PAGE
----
“Write every day” is one of the worst pieces of advice to give someone who wants to be a writer. It turns writing into a chore and, if a writer finds writing something a chore, readers will find it a chore to read. Writers need time off too. But writers write and if you’re busy talking about writing, taking yet another creative writing course, buying yet another ‘how to write book’ and not actually writing, you’re not a writer. So how can you get into the habit of writing?
Find the best time to write
Do you write best early in the morning or late at night? Find out and organise your days so that you can write at the best time for you to write as far as you can. If you’re a morning writer, do your chores the night before and grab and early night so you can get up in the morning.
Respect your writing time
If you live on your own, this is easy. If you live with others, you will have to train them to respect your writing time and make it clear that you’re not available. It’s easier if you can retreat into a study and close the door, but still possible if you write at the kitchen table. If you allow others to interrupt, you’re effectively giving them permission to treat your writing as an unimportant hobby. If writing is important to you, make it important to your partner and children too.
Even if you’re not writing something new, use the time to prepare submissions to editors or do research or write reviews.
Give yourself time to be alone and daydream
It’s impossible to be creative if you’re surrounded by the bustle and noise of others so make sure you get some time alone. If there isn’t space at home, get in the habit of taking a walk, going for a run or cycle ride. This is neither selfish or a waste of time. Writing isn’t just the process of getting words on paper, it’s also the process of assembling those words, making connections and reaching new insights. You can’t do that if you don’t have space to think.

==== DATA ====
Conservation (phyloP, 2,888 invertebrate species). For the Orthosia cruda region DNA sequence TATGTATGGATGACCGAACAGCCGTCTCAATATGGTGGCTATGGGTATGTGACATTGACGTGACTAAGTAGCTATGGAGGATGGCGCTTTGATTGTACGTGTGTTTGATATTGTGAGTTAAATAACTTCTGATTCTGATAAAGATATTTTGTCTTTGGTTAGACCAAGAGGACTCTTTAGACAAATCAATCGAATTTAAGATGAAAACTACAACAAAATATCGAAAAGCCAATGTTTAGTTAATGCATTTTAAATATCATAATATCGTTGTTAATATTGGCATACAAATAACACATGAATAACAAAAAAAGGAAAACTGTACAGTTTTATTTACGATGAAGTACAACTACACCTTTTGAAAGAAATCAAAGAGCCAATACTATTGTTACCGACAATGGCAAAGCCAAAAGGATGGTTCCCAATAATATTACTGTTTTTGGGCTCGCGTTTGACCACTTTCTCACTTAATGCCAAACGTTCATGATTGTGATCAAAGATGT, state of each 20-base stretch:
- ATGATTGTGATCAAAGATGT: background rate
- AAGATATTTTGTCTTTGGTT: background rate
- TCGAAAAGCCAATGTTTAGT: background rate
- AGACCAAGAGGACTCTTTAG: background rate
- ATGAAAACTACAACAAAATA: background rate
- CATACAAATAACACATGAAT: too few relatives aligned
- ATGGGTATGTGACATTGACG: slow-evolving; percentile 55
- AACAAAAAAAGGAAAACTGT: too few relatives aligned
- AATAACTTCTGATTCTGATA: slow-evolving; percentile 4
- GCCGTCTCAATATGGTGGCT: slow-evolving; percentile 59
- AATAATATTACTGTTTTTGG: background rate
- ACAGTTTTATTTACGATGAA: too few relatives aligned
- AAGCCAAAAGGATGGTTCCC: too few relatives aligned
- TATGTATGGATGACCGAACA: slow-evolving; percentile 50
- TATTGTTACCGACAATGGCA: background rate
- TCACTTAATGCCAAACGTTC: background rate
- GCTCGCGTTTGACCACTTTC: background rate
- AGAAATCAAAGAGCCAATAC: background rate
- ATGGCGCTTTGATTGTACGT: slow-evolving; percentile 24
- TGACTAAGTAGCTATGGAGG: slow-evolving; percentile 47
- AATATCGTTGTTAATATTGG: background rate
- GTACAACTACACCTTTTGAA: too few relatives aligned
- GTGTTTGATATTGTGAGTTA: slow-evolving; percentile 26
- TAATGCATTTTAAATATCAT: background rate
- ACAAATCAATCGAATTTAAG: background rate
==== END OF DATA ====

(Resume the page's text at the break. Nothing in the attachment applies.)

Develop your powers of observation and curiosity
Watch others, open yourself to new experiences and explore. If your daily routine is getting up, taking the same route to work, meeting the same colleagues, cooking dinner from a limited choice of recipes you’re over-familiar with and then settling down and trying to write, chances are your writing will be just as routine.
Don’t fear Failure
Give that wacky new idea a chance. If it doesn’t work, keep it in your notebook. You don’t have to fail in public, but you need to try new ideas to develop your writing. Not everything you write should be a publishable piece but all those non publishable pieces represent practice and experience. It’s unusual for a poem to be accepted by the first editor it’s sent to, so don’t hold back from submitting work. An idea not working out or a poem being rejected, does not mean you have failed as a writer. It simply means the idea needs more incubation time or a different approach or that your poem didn’t find the right editor so find a magazine that might be a better fit.
Doing creative writing courses or joining a writers’ group may offer the opportunity to learn and develop your writing, but the best way of learning and developing your skills as a writer is to read and read widely. Reading offers a way of finding out what works, figuring out what doesn’t work and keeping up with trends in publishing. It’s also a great source for new ideas for your own writing.
By Emma Lee
March 6, 2014 at 1:18 pm
Pithy, intelligent observations and advice. Thanks, Emma. I’ll add a remark by Kafka which, as a writer, I repeat to myself when the frustrations of daily life interfere with my writing: “The amount of quiet I need is not to be found in this world.”
March 9, 2014 at 10:03 pm
[…] title says it all) “Writing + Day Job = Frustration” and another by Emma Lee, “Get in the Habit of Writing.” I’ve mentioned before that I’m struggling to get into my writing stride this […]